People who have been negatively impacted by an incident, whether physically, emotionally, or financially, need to know that the managers of the organization personally care about their situation. They need to see that the organization is trying to do the right thing. Having some stranger move to a microphone to mouth the company line is not nearly as effective. People will not respect the organization if they perceive you were not able to face the music when the going got tough.

Long after the specific incident is forgotten, this perception about the compassion and responsibility of your organization will remain. These attributes should be connected to representatives of your organization.

Make it a New Year’s resolution to ensure your senior managers have received some basic crisis communications training so they will be prepared to make a positive impression when a crisis hits. Judy Hoffman is the author of "Keeping Cool on the Hot Seat" and editor of the free "Quick Tips for Keeping Cool" newsletter. You can find out more about both publications at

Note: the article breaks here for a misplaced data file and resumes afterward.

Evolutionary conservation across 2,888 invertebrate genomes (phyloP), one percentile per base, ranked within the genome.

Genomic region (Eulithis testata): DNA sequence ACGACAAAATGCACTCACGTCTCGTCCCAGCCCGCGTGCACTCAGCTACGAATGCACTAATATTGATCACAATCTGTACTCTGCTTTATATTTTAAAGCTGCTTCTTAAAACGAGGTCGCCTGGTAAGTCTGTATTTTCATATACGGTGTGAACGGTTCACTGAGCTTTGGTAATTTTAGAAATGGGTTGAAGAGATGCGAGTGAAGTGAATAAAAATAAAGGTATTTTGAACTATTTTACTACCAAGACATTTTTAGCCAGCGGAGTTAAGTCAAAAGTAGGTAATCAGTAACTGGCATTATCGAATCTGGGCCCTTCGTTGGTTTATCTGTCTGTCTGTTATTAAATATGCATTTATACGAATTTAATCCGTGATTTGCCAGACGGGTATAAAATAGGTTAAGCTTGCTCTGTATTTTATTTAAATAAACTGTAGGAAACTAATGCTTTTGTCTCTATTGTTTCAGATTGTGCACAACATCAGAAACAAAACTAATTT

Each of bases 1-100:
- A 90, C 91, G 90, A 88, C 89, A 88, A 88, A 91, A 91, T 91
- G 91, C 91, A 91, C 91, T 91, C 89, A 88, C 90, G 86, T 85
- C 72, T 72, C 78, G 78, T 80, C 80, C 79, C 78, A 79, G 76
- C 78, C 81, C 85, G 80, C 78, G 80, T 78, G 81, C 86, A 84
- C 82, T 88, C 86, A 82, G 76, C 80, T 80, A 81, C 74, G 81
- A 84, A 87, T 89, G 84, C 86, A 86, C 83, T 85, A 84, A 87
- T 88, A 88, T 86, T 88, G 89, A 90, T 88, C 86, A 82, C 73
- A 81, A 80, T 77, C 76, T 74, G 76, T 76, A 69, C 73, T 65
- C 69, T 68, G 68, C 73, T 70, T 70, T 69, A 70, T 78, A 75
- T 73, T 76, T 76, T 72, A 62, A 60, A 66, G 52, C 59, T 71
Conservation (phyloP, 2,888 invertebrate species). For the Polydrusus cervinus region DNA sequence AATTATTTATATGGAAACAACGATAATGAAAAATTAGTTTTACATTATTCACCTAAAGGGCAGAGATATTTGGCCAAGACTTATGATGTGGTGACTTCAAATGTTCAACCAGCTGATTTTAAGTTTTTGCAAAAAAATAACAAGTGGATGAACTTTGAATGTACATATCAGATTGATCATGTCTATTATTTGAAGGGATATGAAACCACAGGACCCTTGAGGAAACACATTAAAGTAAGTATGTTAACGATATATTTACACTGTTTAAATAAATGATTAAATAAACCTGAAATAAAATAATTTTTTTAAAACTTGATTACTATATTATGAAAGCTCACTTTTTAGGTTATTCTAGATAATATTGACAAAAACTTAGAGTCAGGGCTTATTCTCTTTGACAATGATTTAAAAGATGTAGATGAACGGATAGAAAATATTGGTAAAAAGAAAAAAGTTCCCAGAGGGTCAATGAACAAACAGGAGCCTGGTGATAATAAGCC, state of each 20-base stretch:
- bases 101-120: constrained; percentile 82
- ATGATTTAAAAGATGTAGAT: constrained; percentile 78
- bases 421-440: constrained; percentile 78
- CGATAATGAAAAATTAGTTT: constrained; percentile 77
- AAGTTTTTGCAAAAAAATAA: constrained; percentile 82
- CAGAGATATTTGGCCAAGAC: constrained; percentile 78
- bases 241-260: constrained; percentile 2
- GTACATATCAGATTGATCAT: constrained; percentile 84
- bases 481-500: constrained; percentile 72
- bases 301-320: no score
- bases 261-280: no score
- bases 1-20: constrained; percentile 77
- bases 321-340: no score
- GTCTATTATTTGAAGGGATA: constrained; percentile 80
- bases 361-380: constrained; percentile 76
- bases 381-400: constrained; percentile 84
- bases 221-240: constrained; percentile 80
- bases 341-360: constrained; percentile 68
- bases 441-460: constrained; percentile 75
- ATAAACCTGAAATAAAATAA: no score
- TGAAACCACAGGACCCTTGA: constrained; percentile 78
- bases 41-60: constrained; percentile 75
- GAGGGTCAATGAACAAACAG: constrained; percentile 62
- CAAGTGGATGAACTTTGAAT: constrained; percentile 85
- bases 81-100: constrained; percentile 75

Communication Triggers—When to Pull?
A Small Community’s Reputation At Risk
By Gerald Baron

When to pull the trigger? When to take that step of proactively communicating on an issue that is damaging to your organization? This is one of the most difficult and important decisions executives must make and crisis communication counselors must advise on. A small community learned about communication triggers and the value of proactive communication when they became exposed to a potential charge of racism.

Making the decision to proactively communicate is usually difficult because the rumor or damaging information is normally limited to a few but is public enough to spread. Proactively communicating to the audiences who may be affected risks spreading the concern. Waiting until you know it is reaching those audiences puts you in a defensive and catch up position.

Conservative voices often win out in these discussions. Attorneys in particular tend not to see the value of trying to get ahead of the story. Old assumptions about the speed of information transmission frequently lead to errors in judgment that in hindsight can prove devastating.

This case study involves a community with a strong ethnic heritage originating in Northern Europe. Even though now the community is more diverse, it still celebrates the traditions of the "old country" including religious and Christmas festivities. And it was a favorite historic Christmas tradition that caused the problem.